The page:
Monochromatic interiors are simple, sophisticated and timeless. It's little wonder why so many people gravitate to this popular motif, including myself. In fact, I've taken the monochromatic route in many interior design projects. This movement focuses on neutrality, so by nature, this look won't easily get dated and always seems to carry with it a cool, contemporary edge. But before you go all in, single-hue success requires a strategy, or it runs the risk of falling flat. Here are some tips for adding interest to a monochromatic scheme, when colour is not an option.
Layer different textures. When going monochromatic, you may be limited to one colour, but there are many different versions of that colour, right at your fingertips. Keep your monochromatic look intact yet interesting by layering your chosen hue expressed in different patterns, finishes and materials. look for contrast. I like to combine matte and polished surfaces, for example a concrete wall with polished metal accents.
Organic materials are a great way to add variety to a monochromatic palette. Materials like linen, cotton, leather, marble, slate and wood, either in your chosen hue or in its organic form, are a wonderful addition. Just avoid using any elements that appear unnatural and at odds with the greater aesthetic.
Choose a focal point. Since the overall ambience of the monochromatic interior is subtle, you can easily highlight a desired focal point, whether it's an architectural feature or something collected, such as art. This will draw the eye and anchor the room. Use lighting or another punctuating element, like a pop of colour. (Gasp! Yes there is a place for colour in a monochromatic interior, but more on that later.) Experiment with scale by introducing an oversized element, such as a wall sculpture or a hand-painted mural that adds character and personality. Repetition of smaller accents used as a cluster is also extremely powerful. Whatever your method, just be mindful that it’s not too "loud" in the space.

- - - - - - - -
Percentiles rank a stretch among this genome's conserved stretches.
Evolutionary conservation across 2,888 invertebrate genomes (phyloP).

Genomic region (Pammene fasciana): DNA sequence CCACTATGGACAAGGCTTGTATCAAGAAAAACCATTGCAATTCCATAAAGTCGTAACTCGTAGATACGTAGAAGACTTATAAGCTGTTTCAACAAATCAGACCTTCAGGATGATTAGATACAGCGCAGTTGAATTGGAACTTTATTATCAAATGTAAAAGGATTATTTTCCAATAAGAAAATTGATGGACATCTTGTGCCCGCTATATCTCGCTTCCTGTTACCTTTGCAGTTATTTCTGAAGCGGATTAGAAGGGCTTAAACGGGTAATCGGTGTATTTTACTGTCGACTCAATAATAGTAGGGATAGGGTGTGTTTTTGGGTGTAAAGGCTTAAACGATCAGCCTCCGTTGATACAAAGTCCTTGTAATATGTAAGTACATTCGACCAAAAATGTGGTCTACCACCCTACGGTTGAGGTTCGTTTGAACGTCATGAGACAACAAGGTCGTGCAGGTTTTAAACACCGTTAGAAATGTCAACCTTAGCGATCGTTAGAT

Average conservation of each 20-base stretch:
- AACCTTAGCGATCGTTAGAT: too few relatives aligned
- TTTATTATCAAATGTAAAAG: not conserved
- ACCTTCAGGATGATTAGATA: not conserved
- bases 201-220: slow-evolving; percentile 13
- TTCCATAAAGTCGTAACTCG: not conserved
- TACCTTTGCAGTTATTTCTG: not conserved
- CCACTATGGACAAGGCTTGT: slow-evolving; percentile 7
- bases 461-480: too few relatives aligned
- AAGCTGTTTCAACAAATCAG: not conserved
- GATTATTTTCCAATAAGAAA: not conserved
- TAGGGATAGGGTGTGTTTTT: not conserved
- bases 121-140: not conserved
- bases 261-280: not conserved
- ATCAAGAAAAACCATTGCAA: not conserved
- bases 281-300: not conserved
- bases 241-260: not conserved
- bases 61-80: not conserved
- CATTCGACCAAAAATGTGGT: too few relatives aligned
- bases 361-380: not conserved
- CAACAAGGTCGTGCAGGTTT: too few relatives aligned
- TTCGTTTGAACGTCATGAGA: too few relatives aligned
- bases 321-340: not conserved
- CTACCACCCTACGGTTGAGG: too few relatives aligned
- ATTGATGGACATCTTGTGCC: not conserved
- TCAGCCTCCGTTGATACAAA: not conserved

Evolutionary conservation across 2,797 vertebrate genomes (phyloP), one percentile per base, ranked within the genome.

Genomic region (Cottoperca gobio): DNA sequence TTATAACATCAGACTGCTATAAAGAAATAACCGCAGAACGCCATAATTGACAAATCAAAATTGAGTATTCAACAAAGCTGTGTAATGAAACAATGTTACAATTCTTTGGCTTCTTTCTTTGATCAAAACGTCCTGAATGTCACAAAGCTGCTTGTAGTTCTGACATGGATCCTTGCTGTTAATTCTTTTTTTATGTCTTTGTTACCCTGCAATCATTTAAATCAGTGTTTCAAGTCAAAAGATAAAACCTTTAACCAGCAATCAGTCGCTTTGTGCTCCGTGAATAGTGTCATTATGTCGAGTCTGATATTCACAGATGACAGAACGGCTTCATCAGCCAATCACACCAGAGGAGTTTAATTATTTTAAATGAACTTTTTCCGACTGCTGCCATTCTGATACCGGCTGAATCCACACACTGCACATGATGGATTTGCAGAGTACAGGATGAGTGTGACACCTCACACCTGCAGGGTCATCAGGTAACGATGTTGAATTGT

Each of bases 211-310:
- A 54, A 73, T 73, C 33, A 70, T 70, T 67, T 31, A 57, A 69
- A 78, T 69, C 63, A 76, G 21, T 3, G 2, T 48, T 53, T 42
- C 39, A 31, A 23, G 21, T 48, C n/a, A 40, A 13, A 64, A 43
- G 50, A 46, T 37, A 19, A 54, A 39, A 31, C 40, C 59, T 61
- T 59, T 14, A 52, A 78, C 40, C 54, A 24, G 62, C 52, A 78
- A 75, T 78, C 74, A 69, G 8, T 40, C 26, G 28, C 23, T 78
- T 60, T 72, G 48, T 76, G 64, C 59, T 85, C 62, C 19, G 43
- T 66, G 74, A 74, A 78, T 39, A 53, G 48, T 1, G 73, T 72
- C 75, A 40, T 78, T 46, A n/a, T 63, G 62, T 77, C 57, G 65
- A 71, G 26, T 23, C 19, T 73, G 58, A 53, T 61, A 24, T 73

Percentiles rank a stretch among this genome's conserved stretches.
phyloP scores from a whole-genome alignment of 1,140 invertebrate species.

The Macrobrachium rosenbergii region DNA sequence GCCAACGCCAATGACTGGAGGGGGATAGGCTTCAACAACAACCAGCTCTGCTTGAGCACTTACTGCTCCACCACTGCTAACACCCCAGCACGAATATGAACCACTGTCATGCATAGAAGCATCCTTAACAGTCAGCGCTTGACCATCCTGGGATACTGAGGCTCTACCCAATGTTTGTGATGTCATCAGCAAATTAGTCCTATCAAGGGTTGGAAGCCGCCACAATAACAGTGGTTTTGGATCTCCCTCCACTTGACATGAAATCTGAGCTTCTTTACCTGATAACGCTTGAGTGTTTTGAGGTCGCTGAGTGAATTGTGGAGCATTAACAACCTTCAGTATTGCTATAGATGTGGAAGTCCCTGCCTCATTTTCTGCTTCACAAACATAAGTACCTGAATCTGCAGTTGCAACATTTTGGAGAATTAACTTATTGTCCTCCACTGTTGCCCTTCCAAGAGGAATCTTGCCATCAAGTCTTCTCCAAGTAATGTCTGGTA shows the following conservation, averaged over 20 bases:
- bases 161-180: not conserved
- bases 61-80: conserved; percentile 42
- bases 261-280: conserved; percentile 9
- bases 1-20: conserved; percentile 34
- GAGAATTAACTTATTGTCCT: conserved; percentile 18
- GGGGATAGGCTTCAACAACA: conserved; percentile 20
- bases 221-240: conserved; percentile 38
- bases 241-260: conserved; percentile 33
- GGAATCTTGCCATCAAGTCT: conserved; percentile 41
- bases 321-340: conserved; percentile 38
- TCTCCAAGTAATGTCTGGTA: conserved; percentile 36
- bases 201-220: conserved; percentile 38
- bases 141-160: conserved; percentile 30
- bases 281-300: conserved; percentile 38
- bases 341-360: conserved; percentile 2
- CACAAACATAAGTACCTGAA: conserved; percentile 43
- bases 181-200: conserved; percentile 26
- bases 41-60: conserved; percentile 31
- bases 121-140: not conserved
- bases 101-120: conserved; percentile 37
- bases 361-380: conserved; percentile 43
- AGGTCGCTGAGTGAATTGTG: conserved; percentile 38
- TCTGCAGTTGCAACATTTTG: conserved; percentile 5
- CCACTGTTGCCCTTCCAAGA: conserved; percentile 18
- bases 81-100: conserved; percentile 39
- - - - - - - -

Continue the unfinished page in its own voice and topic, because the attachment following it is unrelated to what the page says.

Get inspired. Not sure where to start with your colour of choice? Remember that your whole space will be awash in this hue, so choose wisely. Nature is the greatest source of inspiration. Just think of the spectrum of greens in a forest, or the cohesive palette of whites, creams, ivories, taupes and greys found in a handful of sand.
While monochromatic spaces are often executed in light, neutral colours, you can use dark colours for a monochromatic look as well, using the same basic principals of layering. The contrast between the colours should be always soft and gentle, never harsh or drastic.
Last but not least, colour. Yes, there's some room for colour in a monochromatic space, albeit in measured and selective doses. Add a pop of colour to the space in your pillows and throws, rugs and plants. These are all low-cost, no-commitment additions that you can change as often as you like, essentially allowing you to transform your space according to the season, by adding an airy pastel in the spring time to a deep orange in the fall. Limit your selections to just one accent hue and use it sparingly, to ensure the overall canvas remains clean and elegant.
Colour isn't the only tool in a designer's toolbox. In fact, a single colour, thoughtfully chosen and well executed, can inspire a sense of serenity and inner-peace. And in a world where we're constantly being bombarded by stimulants and stress, "home" should be designed as a place where you can breathe, rest and reconnect with yourself.